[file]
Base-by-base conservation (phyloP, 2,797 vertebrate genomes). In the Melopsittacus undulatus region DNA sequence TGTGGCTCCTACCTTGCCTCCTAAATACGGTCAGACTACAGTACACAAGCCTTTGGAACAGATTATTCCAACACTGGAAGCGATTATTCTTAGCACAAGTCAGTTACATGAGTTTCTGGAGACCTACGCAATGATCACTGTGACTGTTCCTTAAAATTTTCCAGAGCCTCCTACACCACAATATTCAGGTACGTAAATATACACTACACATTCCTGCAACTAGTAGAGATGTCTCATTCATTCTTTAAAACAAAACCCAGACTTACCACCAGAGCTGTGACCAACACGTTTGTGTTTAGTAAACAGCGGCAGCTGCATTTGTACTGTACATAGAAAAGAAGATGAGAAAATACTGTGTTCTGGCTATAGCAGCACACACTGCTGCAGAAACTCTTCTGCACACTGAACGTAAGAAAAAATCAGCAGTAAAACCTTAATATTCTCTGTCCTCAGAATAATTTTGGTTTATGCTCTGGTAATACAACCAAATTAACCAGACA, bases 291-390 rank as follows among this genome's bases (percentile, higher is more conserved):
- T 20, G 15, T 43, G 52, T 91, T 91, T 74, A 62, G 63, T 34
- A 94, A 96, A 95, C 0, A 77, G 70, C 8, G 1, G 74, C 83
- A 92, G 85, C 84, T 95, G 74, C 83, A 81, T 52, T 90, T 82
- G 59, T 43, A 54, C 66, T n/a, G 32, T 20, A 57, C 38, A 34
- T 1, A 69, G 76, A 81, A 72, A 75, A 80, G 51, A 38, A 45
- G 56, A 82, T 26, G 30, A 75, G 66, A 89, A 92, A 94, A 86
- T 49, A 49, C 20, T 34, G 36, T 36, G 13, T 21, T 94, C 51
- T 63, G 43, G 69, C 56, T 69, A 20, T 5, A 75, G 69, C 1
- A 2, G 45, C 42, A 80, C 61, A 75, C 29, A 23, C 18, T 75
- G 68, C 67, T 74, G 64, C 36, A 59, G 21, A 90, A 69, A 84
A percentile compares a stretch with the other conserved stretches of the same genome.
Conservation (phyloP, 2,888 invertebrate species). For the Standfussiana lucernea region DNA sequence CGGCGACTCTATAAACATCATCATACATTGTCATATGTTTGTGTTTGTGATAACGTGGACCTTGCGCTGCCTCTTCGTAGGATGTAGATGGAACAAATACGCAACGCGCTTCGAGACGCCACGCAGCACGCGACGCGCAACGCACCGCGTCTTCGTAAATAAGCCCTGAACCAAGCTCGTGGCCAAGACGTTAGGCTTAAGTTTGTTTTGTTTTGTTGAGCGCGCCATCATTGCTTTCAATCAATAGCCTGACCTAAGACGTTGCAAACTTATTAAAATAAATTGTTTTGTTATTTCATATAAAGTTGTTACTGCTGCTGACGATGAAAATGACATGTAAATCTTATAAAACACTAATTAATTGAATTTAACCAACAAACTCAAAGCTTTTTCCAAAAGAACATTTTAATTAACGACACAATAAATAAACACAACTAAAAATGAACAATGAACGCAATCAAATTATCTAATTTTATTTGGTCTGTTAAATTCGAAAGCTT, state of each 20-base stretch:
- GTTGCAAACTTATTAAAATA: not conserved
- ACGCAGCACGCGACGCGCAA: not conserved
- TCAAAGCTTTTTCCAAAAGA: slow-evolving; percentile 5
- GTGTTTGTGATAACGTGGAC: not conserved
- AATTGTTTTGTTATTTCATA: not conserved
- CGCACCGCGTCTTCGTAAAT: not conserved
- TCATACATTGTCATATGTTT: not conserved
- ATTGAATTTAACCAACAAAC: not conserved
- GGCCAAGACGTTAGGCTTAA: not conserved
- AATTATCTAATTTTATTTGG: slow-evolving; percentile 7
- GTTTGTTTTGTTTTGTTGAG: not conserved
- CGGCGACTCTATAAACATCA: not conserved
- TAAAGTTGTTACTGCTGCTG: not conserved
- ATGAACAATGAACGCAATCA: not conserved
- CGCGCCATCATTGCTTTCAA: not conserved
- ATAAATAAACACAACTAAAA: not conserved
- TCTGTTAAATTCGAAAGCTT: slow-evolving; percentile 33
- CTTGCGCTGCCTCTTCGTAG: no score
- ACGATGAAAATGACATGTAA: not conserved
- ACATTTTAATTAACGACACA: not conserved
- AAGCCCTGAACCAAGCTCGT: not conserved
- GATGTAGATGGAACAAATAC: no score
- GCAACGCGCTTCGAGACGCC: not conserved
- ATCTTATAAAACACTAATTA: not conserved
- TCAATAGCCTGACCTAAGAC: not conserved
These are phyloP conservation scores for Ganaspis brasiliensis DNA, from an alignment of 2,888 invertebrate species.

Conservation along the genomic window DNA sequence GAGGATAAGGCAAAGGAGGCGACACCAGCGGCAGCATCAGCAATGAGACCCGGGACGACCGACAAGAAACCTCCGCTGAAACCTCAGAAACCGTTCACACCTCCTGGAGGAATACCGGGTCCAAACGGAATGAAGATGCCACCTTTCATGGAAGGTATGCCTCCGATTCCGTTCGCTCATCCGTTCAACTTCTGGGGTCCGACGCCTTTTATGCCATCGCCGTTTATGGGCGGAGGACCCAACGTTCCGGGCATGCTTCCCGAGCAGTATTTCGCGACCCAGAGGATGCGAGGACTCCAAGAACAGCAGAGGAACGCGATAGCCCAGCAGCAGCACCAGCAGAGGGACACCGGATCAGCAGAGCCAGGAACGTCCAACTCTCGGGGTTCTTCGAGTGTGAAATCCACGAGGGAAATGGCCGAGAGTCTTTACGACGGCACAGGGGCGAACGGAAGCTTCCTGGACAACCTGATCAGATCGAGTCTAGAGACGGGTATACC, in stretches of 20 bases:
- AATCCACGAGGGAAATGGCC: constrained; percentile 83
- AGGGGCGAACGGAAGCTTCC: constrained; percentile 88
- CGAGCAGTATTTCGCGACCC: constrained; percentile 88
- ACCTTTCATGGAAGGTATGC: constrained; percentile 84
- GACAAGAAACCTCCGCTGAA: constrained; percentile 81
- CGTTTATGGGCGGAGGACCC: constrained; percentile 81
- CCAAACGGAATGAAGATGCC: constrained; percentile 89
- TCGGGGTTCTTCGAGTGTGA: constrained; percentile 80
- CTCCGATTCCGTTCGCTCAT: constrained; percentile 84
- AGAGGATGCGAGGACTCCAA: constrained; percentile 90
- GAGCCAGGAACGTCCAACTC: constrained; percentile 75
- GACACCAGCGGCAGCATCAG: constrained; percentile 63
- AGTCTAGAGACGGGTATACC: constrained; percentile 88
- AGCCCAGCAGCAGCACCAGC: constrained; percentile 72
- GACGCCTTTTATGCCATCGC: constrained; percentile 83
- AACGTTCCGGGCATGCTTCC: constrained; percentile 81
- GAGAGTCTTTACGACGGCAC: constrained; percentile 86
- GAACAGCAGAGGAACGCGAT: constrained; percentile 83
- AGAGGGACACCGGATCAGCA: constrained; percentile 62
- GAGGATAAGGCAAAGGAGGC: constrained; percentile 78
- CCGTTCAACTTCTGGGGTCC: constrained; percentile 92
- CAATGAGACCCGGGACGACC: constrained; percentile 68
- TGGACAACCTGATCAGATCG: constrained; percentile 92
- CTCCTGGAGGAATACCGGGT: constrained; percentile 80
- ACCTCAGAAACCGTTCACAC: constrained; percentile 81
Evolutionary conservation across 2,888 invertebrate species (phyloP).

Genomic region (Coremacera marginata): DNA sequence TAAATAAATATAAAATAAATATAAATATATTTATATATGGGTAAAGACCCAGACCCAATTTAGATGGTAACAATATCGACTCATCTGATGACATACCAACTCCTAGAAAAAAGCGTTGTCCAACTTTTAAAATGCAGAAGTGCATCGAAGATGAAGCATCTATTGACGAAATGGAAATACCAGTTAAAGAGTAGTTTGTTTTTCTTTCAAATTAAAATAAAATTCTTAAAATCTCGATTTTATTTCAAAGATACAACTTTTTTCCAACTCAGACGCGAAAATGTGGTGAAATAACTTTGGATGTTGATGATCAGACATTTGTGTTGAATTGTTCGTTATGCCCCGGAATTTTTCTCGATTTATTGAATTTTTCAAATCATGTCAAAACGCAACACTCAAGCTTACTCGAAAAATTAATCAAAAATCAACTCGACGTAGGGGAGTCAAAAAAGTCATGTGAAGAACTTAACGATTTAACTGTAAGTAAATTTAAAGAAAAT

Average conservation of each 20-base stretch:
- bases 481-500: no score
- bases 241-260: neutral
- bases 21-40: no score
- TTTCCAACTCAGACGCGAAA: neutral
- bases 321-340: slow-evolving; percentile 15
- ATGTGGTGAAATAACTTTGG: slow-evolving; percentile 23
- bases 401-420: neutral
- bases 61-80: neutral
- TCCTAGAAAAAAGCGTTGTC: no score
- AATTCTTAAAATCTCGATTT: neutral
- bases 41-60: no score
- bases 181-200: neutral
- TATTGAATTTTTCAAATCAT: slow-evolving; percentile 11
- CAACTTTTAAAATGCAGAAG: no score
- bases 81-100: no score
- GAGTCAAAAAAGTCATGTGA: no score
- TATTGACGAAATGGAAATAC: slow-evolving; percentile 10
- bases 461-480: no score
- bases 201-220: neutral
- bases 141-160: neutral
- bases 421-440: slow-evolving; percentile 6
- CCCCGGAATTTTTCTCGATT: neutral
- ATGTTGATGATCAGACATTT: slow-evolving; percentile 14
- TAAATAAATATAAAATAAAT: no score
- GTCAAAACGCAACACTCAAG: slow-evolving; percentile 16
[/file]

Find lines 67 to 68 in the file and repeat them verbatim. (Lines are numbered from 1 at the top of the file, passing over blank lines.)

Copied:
Genomic region (Coremacera marginata): DNA sequence TAAATAAATATAAAATAAATATAAATATATTTATATATGGGTAAAGACCCAGACCCAATTTAGATGGTAACAATATCGACTCATCTGATGACATACCAACTCCTAGAAAAAAGCGTTGTCCAACTTTTAAAATGCAGAAGTGCATCGAAGATGAAGCATCTATTGACGAAATGGAAATACCAGTTAAAGAGTAGTTTGTTTTTCTTTCAAATTAAAATAAAATTCTTAAAATCTCGATTTTATTTCAAAGATACAACTTTTTTCCAACTCAGACGCGAAAATGTGGTGAAATAACTTTGGATGTTGATGATCAGACATTTGTGTTGAATTGTTCGTTATGCCCCGGAATTTTTCTCGATTTATTGAATTTTTCAAATCATGTCAAAACGCAACACTCAAGCTTACTCGAAAAATTAATCAAAAATCAACTCGACGTAGGGGAGTCAAAAAAGTCATGTGAAGAACTTAACGATTTAACTGTAAGTAAATTTAAAGAAAAT

Average conservation of each 20-base stretch: